1977 Sun Bowl (December)
|1977 Sun Bowl|
|Date||December 31, 1977|
|Stadium||Sun Bowl Stadium|
|Location||El Paso, Texas|
|MVP||Charles Alexander (RB), LSU
Gordy Ceresino (LB), Stanford
|Referee||Donald Safrit (ACC)|
|United States TV coverage|
|Announcers||Pat Summerall (Play-by-Play)
Tom Brookshier (Analyst)
The 1977 Sun Bowl game was a post-season college football bowl game between the LSU Tigers and the Stanford Cardinals played on December 31, 1977, at Sun Bowl Stadium in El Paso, Texas. It was the 43rd edition of the Sun Bowl.
LSU running back Charles Alexander ran for 197 yards and a first half touchdown, but Stanford's defense held the Tigers scoreless in the second half, and quarterback Guy Benjamin threw for 269 yards and three touchdowns on the day to lead the Cardinals to a 24–14 victory.
Stanford finished the regular season tied for second place in the Pac-8 conference under first-year head coach Bill Walsh, and was making its first ever non-Rose Bowl postseason appearance. The Cardinals were noted for their pass-heavy offense, led by Sammy Baugh Trophy-award winning quarterback Guy Benjamin, wide receiver James Lofton, and freshman running back Darrin Nelson.
LSU finished third in the SEC behind long-time coach Charles McClendon. The Tigers were led by running back Charles Alexander, the number two rusher in college football behind Heisman Trophy winner Earl Campbell.
After holding Stanford on its first possession, LSU marched 80 yards in nine plays and scored on a short pass play. Stanford answered on a long pass from Benjamin to Lofton to tie the score and added a Ken Naber field goal to move ahead, 10–7. Just before halftime, LSU running back Alexander scored on a seven-yard run to retake the lead, giving him 123 yards for the half. He would end with 197 yards on the day, establishing a new Sun Bowl rushing record, surpassing Tony Dorsett's 142 yards. He was named the game's offensive most valuable player.
The second half was all Stanford. Benjamin threw two more touchdown passes, a short 2-yarder to Lofton and a 20-yard pass to Nelson. Benjamin ended the day 23 for 36 passing for 269 yards and three touchdowns, a Sun Bowl record. Lofton had 4 receptions for 79 yards and two touchdowns. Defensively, Stanford held LSU scoreless in the second half, and intercepted three passes. Linebacker Gordy Ceresino recorded 22 tackles to lead the Cardinals, and was named the game's defensive MVP.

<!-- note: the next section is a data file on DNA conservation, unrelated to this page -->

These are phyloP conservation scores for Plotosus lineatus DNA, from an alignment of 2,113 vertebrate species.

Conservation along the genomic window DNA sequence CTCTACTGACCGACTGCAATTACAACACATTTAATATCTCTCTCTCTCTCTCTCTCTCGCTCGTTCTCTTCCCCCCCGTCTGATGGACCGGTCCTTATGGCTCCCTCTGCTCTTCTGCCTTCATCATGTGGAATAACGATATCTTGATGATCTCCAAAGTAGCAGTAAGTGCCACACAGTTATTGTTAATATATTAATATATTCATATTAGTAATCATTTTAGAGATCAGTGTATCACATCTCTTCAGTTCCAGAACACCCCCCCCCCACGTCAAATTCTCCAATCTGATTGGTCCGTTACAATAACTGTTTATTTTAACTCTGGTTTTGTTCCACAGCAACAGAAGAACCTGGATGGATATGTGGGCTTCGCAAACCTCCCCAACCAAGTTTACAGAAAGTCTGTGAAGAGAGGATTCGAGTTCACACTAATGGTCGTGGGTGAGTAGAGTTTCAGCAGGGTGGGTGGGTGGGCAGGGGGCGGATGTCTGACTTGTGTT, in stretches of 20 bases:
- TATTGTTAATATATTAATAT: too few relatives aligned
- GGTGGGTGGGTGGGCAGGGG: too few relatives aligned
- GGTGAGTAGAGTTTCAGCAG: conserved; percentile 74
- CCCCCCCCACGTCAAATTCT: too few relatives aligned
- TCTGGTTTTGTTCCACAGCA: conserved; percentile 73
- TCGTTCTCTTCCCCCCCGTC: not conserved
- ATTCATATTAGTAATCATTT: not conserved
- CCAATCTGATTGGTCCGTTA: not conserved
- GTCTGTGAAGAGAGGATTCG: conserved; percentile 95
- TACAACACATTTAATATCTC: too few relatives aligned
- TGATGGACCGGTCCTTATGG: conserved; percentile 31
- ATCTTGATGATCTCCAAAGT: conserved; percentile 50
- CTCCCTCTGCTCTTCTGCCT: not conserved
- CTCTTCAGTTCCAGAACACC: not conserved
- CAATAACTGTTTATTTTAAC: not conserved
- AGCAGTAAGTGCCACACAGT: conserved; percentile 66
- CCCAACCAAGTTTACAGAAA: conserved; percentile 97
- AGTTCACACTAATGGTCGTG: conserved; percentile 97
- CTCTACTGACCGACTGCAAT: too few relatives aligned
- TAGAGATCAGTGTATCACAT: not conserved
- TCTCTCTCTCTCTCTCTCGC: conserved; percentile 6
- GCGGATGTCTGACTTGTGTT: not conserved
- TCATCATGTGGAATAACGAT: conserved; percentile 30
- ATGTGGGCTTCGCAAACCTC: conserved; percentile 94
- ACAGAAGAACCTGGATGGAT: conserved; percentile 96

- LSU - Mike Quintela 3-yard pass from Steve Ensminger (Mike Conway kick)
- Stanford - James Lofton 49-yard pass from Guy Benjamin (Ken Naber kick)
- Stanford - Naber 36-yard field goal
- LSU - Charles Alexander 7-yard run (Conway kick)
- Stanford - Lofton 2-yard pass from Benjamin (Naber kick)
- Stanford - Darrin Nelson 20-yard pass from Benjamin (Ken Naber run)
Walsh would lead Stanford to another bowl appearance the next season in the 1978 Bluebonnet Bowl, and then was hired as head coach of the NFL's San Francisco 49ers, eventually leading them to three Super Bowl titles. Walsh returned to Stanford in 1992 and coached the Cardinal for three seasons and one bowl victory. Stanford's football program slid after Walsh's departure, and they would not return to a bowl for 8 years when they earned a berth in the 1986 Gator Bowl. Receiver Lofton played 15 years in the NFL (mostly with the Green Bay Packers) and, like Walsh, is a member of the Pro Football Hall of Fame.
McClendon coached two more seasons for LSU, leading them to postseason appearances in the 1978 Liberty Bowl and 1979 Tangerine Bowl, and then retired from coaching. He was inducted into the College Football Hall of Fame in 1986.